HOLMES: Maybe not as difficult as it seems. Tell me Watson, what would you say is the main difference between the peoples of the East and the West?
WATSON: Well, their skin varies a great deal and their medical practices seem to me to be a whole lot of superstition and hocus-pocus.
HOLMES: And the West?
WATSON: Very scientific and organised.
HOLMES: [Thinking]...I have it!
WATSON: Have what, Holmes?
HOLMES: All in good time, all in good time my boy. I have solved the case. Back to England, boatman.
SCENE FOURHolmes' Study
Mrs. Hudson shows Mr. Seeker into the study. Holmes is sitting in his chair playing the violin. Watson is looking out of the window smoking a pipe.
MRS. HUDSON: Mr. Seeker to see you sir.
HOLMES: Ah, Mr. Seeker, I have part of your solution but it is far from simple. While I was on my travels, I observed several scenes which gave some clues. While in the far East I witnessed the peoples arguing and fighting and this is what I deduced. They fought because they misunderstood each other. This would not have happened had they spoken a language in common.
WATSON: So we need a language that everyone can understand without losing one's national identity.
HOLMES: Yes Watson, but I shall continue. One tribe was attacking the others' God. I recalled the boatman who told us that both their Gods say we should treat each other as we would expect to be treated.
WATSON: But that's in the Bible!
HOLMES: Thank you Watson. [To Mr. Seeker] My Biblical knowledge is a trifle rusty but I remembered that this is the foundation of most other faiths. Because of this I concluded that the teachings of all these faiths must have come from the same source.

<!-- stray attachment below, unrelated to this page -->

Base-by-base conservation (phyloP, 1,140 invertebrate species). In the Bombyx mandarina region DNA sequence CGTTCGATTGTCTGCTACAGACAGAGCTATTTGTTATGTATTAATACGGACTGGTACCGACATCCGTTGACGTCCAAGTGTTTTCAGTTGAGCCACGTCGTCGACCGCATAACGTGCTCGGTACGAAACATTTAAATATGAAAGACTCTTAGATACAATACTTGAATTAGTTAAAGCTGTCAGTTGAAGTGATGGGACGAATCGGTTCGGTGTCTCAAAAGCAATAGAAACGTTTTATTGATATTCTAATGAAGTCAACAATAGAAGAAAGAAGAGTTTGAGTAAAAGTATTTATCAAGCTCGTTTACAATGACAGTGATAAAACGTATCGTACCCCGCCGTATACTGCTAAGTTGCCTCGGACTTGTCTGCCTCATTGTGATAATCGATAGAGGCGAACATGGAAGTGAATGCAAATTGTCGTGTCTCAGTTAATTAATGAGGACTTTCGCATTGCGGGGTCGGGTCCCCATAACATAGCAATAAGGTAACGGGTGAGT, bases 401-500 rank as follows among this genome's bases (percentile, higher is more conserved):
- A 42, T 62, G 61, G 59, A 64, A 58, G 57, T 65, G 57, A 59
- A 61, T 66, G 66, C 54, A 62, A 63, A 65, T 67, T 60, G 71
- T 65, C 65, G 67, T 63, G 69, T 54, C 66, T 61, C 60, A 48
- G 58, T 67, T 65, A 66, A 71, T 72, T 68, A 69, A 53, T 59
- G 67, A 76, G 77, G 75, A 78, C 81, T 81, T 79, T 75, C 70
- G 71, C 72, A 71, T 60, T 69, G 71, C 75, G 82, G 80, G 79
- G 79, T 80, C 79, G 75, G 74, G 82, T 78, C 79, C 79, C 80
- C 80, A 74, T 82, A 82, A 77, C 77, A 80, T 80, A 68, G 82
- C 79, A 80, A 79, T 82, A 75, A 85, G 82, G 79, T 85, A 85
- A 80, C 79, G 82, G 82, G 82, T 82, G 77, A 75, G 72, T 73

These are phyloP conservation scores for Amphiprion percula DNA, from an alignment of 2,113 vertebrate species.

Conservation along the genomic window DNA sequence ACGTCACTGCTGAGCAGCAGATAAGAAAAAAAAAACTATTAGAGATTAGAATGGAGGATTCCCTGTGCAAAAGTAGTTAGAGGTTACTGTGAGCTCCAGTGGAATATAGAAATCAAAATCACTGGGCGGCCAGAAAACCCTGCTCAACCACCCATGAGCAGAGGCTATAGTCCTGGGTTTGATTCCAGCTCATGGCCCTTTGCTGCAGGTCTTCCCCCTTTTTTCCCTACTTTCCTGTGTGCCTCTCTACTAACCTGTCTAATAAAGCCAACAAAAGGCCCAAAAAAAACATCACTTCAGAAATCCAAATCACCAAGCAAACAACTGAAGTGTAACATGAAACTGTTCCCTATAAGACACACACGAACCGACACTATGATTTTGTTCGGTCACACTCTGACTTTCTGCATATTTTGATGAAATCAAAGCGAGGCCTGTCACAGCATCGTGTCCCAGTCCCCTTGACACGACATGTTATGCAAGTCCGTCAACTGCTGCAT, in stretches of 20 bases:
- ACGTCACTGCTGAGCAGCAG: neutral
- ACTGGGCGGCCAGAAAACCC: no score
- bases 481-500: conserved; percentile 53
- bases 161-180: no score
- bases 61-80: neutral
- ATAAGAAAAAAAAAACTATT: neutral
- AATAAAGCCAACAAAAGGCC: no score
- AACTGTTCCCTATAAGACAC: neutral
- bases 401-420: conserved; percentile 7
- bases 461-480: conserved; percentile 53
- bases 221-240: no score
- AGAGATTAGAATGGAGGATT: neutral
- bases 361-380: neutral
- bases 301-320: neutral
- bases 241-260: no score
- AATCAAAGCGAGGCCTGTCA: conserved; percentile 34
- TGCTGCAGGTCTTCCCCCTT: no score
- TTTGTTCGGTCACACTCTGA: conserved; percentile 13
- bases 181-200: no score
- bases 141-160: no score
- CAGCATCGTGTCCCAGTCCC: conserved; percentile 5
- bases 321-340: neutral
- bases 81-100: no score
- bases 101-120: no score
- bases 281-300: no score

WATSON: Well done Holmes! From this you are saying that all religions also come from the same God and that we must therefore all be connected ... rather like a large family.
HOLMES: Yes Watson, you are correct, but there are a few more factors yet to come.
WATSON: And these are?
HOLMES: If you remember, we chanced by one of Moriarty's many houses in which his niece wanted to be a politician. I observed that Moriarty's niece was displaying boundless compassion and a total lack of greed. I also realised that women are the primary teachers for the next generation. Upon consideration I deduced that not only do women need to be educated but also that the world's problems can only be resolved when there are more women in key positions.
WATSON: Do you realise what you are saying, Holmes? You are suggesting that women could eventually get the vote?
HOLMES: Not only the vote, dear Watson, but they will need to be treated equally to men. Indeed all people deserve the opportunity for a good education and this brings me to my next point. This education would help diminish the gap of extremes of poverty and wealth and through the independent investigation of truth should lead to the reduction in prejudice which is also necessary if we are to solve Mr. Seekers problem. In fact you, my dear Watson, saved me a great deal of time when you mentioned the scientific and superstitious elements of the East and West, for religion without science is merely superstition and science without religion could be very dangerous. You can see, then, how they should be in balance.
WATSON: [Puzzled]. So what you are saying is that women should be able to vote and should strive to work alongside men, that everyone should have a good education and that we should try to share our wealth more justly. We should investigate the truth for ourselves, which, of course, you need no help in Holmes, and we should work at eliminating prejudice. It seems to me that the differences between East and West, men and women, and the rich and the poor are not as great as I first thought. What we are talking about is unity!!
HOLMES: Yes, Watson, yes. Now Mr. Seeker, this should help to answer your question but on my travels I heard of one in the prison city of Akka who holds the key. I would highly recommend that you visit him as he has much to teach.
MR. SEEKER: Thank you Mr. Holmes, I am greatly indebted to you for your help in this matter. [ Leaves]
HOLMES: You may use my note-book for reference as you record this adventure. [Picks up violin and plays theme tune].